and Responding to Identity Theft for more information).


Authors: Mindi McDowell, Monica Maher

Produced 2007 by US-CERT, a government organization.

Note: This tip was previously published and is being re-distributed
to increase awareness.

Thursday, November 20, 2008

Dealing with Cyberbullies

Cyber Security Tip ST06-005
Dealing with Cyberbullies

Bullies are now taking advantage of technology to intimidate and harass
their victims. Dealing with cyberbullying can be difficult, but there are
steps you can take.

What is cyberbullying?

Cyberbullying refers to the new, and growing, practice of using technology
to harass, or bully, someone else. Bullies used to be restricted to methods
such as physical intimidation, postal mail, or the telephone. Now,
developments in electronic media offer forums such as email, instant
messaging, web pages, and digital photos to add to the arsenal. Computers,
cell phones, and PDAs are new tools that can be applied to an old practice.

Forms of cyberbullying can range in severity from cruel or embarrassing
rumors to threats, harassment, or stalking. It can affect any age group;
however, teenagers and young adults are common victims, and cyberbullying is
a growing problem in schools.

Why has cyberbullying become such a problem?

The relative anonymity of the internet is appealing for bullies because it
enhances the intimidation and makes tracing the activity more difficult.
Some bullies also find it easier to be more vicious because there is no
personal contact. Unfortunately, the internet and email can also increase
the visibility of the activity. Information or pictures posted online or
forwarded in mass emails can reach a larger audience faster than more
traditional methods, causing more damage to the victims. And because of the
amount of personal information available online, bullies may be able to
arbitrarily choose their victims.

Cyberbullying may also indicate a tendency toward more serious behavior.
While bullying has always been an unfortunate reality, most bullies grow out
of it. Cyberbullying has not existed long enough to have solid research, but
there is evidence that it may be an early warning for more violent behavior.

How can you protect yourself?

* Be careful where you post personal information - By limiting the number
of people who have access to your contact information or details about
your interests, habits, or employment, you reduce your exposure to
bullies that you do not know. This may limit your risk of becoming a
victim and may make it easier to identify the bully if you are
* Avoid escalating the situation - Responding with hostility is likely to
provoke a bully and escalate the situation. Depending on the
circumstances, consider ignoring the issue. Often, bullies thrive on the
reaction of their victims. Other options include subtle actions. For
example, if you are receiving unwanted email messages, consider changing
your email address. If the bully does not have access to the new
address, the problem may stop. If you continue to get messages at your
new account, you may have a stronger case for legal action.
* Document the activity - Keep a record of any online activity (emails,
web pages, instant messages, etc.), including relevant dates and times.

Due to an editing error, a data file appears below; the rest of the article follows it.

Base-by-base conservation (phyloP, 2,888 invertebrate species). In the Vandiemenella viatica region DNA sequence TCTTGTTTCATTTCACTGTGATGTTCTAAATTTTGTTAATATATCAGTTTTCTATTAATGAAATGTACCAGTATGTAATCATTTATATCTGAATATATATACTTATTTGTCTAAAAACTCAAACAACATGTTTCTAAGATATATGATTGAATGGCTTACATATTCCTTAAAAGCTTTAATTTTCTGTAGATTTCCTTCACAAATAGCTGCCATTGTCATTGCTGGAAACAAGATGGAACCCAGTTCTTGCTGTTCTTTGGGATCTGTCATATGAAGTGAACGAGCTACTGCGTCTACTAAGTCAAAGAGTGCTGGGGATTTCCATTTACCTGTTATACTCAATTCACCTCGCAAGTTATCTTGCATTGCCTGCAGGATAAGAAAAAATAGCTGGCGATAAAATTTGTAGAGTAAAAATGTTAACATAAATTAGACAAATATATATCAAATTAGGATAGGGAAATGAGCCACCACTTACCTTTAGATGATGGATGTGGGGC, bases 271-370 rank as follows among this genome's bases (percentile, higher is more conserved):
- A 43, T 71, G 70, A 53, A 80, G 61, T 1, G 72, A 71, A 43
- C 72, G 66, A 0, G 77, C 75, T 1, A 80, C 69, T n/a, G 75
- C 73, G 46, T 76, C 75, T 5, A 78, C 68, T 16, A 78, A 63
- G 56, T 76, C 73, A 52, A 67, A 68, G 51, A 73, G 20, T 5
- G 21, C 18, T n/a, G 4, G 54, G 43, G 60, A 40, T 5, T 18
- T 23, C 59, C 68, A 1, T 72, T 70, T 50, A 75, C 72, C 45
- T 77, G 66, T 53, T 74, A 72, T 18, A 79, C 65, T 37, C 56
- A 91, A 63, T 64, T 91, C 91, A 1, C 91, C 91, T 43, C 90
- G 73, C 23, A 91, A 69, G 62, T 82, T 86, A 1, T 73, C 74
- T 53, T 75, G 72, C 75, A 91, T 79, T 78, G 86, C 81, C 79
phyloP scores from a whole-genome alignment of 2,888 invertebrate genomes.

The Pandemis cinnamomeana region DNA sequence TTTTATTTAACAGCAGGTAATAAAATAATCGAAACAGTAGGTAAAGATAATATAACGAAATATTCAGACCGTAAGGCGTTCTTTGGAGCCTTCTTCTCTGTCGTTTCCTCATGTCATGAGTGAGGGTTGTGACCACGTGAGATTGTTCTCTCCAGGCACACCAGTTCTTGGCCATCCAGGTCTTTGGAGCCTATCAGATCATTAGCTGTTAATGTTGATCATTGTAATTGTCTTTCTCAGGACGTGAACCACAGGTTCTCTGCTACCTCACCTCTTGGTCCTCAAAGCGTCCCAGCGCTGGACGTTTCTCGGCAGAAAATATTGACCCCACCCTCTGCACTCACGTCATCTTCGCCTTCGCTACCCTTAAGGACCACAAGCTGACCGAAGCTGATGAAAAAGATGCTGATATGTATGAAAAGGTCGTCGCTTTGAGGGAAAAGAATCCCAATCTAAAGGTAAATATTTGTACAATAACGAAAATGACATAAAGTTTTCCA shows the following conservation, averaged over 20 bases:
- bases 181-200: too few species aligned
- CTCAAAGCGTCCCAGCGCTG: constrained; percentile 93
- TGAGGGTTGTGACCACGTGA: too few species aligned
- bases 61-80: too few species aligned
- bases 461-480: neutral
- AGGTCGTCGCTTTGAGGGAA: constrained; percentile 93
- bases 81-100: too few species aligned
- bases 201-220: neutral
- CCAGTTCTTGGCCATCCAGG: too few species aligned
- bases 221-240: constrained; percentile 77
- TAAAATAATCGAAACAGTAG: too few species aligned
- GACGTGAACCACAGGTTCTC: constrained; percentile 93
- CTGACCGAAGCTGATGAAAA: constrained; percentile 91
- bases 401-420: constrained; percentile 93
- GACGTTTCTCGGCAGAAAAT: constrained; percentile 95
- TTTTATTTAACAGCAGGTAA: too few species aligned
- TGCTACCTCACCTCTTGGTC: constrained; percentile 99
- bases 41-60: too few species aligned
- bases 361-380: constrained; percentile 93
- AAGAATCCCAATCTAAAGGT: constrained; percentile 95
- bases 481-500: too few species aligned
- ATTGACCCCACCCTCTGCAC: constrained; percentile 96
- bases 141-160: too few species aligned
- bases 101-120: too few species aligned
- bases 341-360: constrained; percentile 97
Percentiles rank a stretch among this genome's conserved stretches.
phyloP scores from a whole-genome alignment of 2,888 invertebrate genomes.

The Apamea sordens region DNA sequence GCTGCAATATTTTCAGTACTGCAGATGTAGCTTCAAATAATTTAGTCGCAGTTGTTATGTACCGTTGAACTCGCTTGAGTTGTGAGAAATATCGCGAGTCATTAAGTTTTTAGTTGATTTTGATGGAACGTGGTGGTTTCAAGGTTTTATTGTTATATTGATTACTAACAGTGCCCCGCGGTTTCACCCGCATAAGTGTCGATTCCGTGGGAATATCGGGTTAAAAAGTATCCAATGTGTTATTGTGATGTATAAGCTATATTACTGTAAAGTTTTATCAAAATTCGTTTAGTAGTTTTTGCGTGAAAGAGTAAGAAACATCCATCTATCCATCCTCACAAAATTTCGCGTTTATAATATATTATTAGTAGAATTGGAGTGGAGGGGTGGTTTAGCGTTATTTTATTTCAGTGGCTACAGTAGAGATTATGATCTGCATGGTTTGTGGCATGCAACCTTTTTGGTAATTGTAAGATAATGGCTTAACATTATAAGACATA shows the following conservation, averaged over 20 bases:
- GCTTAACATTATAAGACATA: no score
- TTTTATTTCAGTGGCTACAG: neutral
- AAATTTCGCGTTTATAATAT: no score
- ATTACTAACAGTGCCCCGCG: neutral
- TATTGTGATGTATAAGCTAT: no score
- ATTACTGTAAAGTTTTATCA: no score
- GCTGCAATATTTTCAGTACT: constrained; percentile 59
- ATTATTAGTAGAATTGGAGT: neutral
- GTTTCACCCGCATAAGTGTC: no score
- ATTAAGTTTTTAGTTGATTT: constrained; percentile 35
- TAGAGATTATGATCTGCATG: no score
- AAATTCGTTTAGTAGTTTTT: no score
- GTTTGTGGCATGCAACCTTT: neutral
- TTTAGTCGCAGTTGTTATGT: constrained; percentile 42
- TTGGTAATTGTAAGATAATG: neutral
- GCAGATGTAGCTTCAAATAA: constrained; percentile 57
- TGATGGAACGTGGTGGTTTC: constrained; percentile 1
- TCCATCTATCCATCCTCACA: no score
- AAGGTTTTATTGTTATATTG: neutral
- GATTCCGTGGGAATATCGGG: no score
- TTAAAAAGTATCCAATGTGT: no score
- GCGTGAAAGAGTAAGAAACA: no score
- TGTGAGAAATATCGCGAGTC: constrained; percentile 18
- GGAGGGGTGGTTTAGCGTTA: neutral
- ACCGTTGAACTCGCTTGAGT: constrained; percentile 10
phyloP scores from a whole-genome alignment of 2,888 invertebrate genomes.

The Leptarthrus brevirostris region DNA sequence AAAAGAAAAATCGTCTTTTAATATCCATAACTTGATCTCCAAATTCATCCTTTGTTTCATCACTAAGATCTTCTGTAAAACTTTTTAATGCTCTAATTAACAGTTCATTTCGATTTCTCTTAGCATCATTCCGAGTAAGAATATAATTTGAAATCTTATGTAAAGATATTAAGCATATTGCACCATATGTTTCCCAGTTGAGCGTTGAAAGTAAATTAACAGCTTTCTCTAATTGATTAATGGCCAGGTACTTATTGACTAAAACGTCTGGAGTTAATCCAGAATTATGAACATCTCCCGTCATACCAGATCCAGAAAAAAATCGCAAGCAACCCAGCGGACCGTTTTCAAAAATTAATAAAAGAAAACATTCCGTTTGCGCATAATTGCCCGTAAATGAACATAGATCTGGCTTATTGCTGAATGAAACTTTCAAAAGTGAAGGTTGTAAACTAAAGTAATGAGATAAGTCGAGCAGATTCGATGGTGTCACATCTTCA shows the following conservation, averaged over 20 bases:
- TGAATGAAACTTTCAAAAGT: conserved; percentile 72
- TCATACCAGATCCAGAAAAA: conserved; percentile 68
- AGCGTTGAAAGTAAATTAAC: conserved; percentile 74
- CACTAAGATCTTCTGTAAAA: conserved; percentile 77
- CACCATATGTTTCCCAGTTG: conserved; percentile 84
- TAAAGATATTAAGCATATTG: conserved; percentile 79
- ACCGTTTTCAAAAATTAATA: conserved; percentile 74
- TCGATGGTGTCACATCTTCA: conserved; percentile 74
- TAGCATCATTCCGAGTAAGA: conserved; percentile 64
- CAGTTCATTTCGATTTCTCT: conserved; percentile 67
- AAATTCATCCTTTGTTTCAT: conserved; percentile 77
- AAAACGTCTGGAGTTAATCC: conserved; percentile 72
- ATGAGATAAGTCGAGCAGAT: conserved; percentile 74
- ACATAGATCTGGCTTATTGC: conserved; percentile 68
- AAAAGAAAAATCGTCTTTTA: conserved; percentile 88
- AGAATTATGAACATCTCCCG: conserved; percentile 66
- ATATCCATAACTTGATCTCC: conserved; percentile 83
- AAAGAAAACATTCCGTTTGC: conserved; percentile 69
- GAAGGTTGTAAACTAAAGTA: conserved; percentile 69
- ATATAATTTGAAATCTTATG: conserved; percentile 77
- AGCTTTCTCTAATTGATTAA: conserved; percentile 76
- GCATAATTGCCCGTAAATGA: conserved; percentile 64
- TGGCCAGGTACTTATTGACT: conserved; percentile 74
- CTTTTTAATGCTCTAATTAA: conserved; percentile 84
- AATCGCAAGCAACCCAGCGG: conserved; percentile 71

In addition to archiving an electronic version, consider printing a
* Report cyberbullying to the appropriate authorities - If you are being
harassed or threatened, report the activity to the local authorities.
Law enforcement agencies have different policies, but your local police
department or FBI branch are good starting points. Unfortunately, there
is a distinction between free speech and punishable offenses, but the
legal implications should be decided by the law enforcement officials
and the prosecutors. Depending on the activity, it may also be
appropriate to report it to school officials who may have separate
policies for dealing with activity that involves students.

Protect your children by teaching them good online habits (see Keeping
Children Safe Online for more information). Keep lines of communication open
with your children so that they feel comfortable telling you if they are
being victimized online. Reduce their risk of becoming cyberbullies by
setting guidelines for and monitoring their use of the internet and other
electronic media (cell phones, PDAs, etc.).


Author: Mindi McDowell

Produced 2006 by US-CERT, a government organization.

Note: This tip was previously published and is being re-distributed
to increase awareness.

Saturday, November 08, 2008

Power Point 2007 Practice

Power Point 2007 “Boot Camp”

Links for lessons and quick reference cards must be opened in Internet Explorer.

Printable links require Adobe Reader. Download for free at

Create Your First Presentation

Lesson 1
Practice Steps (printable)

Lesson 2
Practice Steps (printable)

Lesson 3
Practice Steps (printable)

Quick reference Card

Personalize Your Slide Design

Lesson 1
Practice Steps (printable)

Quick reference card

Get Visual with SmartArt Graphics

Lesson 1 (none)

Lesson 2
Practice Steps (printable)

Lesson 3
Practice Steps (printable)

Quick reference Card

Adding Sound Effects

Lesson 1
Practice Steps (printable)

Lesson 2
Practice Steps (printable)

Quick Reference Card

Monday, June 30, 2008

Firefox Demo & Tips

Here's a screencast (with audio) explaining some of the new features and functionality in Firefox 3.0

Here's a video tour (with audio) also about new features.

Here's a list of how do to tasks.

New features explained.

Tips & tricks

Firefox Field Guide

Monday, June 16, 2008

Firefox Download Day!

Firefox 3 arrives.
Be a part of the attempt at a Guinness world record for downloads on Tuesday!
Download Day - English